The rules of Orlando’s immortal physics aren’t explained, nor do they follow any obvious logic. (Director Sally Potter made an attempt in her 1992 film adaptation, rendering what was delightfully ambiguous in the novel overbearingly symbolic and obvious). Orlando is sixteen at the book’s beginning near the end of the sixteenth century; he reaches his early thirties in the seventeenth century, and then remains around that age as he changes gender, aging only a few more years before the novel’s end in 1928. Lest anyone cling to the notion that there’s a chronological order waiting to be teased out, the novel proliferates with winks and nods, including several photographs dated from the eighteenth and early nineteenth centuries. Time in Orlando is all affect—it is a frock that can be changed at will. It is nothing other than the sum of its parts—its technologies, its politics, its disasters—and as such, any given age can be adopted or discarded.

The solution to reconciling time on the clock with time of the mind is a cosmic detachment, a god’s-eye view in which the passage of eons is as unserious as the changing of fashion. This preternatural embodiment of the past not only offers the means to understand the world, it also seems to necessitate a withdrawal from it. While the other major protagonists of Woolf’s fiction were all, one way or another, crushed by history, Orlando, given a cosmoslike understanding of the passage of time, maintains a serenity toward events. If in Orlando Woolf had finally created a character who could transcend chronos entirely, the novel by its end cannot help but pose the question: is it worth it?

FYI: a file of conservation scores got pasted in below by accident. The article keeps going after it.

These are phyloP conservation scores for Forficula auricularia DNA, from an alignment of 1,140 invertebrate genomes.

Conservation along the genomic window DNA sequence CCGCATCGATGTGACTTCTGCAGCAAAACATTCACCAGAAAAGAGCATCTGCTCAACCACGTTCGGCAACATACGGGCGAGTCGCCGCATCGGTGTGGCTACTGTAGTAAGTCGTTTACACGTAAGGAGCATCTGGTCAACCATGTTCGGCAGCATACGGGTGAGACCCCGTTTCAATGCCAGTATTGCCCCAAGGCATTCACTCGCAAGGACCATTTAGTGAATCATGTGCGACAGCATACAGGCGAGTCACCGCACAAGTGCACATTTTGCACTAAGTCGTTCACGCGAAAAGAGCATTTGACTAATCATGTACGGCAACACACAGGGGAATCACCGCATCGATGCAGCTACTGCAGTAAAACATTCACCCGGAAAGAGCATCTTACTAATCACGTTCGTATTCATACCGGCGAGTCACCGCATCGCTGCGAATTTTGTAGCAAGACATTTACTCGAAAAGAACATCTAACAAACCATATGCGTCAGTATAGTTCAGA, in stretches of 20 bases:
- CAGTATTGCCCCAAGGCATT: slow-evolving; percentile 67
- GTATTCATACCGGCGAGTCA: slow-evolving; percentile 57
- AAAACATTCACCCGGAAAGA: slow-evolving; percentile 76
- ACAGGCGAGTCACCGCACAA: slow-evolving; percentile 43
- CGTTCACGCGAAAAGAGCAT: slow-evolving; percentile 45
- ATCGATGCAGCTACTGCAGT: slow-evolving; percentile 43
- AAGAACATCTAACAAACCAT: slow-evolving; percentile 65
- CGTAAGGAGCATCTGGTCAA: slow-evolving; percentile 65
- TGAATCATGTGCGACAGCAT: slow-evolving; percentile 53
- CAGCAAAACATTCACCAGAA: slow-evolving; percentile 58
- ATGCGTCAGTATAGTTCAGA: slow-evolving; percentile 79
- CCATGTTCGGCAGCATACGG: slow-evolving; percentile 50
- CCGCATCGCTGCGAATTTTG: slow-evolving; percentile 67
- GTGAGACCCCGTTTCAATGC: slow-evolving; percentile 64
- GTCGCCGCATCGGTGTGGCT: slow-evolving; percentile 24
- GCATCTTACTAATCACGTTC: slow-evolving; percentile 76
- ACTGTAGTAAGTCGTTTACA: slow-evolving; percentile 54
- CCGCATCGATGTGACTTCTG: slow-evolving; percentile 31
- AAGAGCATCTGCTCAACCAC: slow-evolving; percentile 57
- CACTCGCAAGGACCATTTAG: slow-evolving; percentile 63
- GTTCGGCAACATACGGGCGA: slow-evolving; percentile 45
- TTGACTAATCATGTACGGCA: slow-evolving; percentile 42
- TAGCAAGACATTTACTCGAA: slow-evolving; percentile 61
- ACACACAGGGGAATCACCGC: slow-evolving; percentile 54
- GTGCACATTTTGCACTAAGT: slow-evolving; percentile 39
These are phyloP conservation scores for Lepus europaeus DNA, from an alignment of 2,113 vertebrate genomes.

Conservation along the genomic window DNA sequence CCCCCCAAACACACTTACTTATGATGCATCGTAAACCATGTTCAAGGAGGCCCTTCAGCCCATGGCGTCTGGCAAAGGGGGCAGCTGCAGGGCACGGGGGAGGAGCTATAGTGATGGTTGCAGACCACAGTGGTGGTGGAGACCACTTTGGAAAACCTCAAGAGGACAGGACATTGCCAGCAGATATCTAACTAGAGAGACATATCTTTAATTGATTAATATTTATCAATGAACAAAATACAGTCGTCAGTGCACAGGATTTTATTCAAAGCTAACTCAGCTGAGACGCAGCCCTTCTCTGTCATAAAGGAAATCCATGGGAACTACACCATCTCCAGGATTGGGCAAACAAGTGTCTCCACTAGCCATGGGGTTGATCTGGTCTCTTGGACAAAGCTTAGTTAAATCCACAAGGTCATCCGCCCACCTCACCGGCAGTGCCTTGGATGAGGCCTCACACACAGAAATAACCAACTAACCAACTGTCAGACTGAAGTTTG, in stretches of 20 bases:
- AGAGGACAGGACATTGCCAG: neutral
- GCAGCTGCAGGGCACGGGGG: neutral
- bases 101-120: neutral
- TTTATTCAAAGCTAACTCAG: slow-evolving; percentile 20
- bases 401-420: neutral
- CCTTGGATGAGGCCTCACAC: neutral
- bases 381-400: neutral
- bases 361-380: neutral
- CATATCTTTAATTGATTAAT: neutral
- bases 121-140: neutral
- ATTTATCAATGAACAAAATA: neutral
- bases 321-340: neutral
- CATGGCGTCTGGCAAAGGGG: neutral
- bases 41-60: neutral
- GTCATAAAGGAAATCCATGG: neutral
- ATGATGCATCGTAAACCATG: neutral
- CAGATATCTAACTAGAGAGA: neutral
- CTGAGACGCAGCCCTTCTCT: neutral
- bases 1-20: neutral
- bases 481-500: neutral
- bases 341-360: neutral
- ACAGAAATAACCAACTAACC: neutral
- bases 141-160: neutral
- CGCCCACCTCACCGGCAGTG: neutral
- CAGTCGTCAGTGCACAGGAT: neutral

As any vampire will tell you, immortality isn’t without its price. Watching the ages fly by, Orlando is detached, without allegiance to any century or its petty concerns. Loneliness is a constant preoccupation of Woolf’s ostensible immortal, who seems capable of connecting with the world and others only in brief flashes, moments of intensity that dissipate in an instant. The loneliness of Clarissa Dalloway or Mrs. Ramsay is a loneliness of melancholy and regret, of looking back across the space of years and taking stock of a life that has passed by too soon. Having loved and lost, their recollections are at least bittersweet. Regret is quite the opposite for Orlando, having spent centuries trying and failing to carry out E.M. Forster’s dictum to “only connect.” Her loves are wild with passion, but seem to leave no trace, and by the novel’s end she is left occasionally wounded, but always without the pleasure of a scar.

Reading Orlando alongside the rest of Woolf’s novels, it’s clear that it’s precisely the tension between these two modes of time, and the exquisite pain that results from their friction, that is the very stuff that drums us alive. Orlando ends not with the death of its protagonist—who is perhaps alive and well, living somewhere in London today—but simply because at some point there’s nothing left to add. Woolf may simply have been tired of writing her, or assumed her audience might be tired of reading about her, and Orlando’s life is closed with a grand ellipsis as she sees an airplane streak across the sky. (“‘It is the goose!’ Orlando cried. ‘The wild goose…’”) Freed from the terror of mortality, time loses its teeth.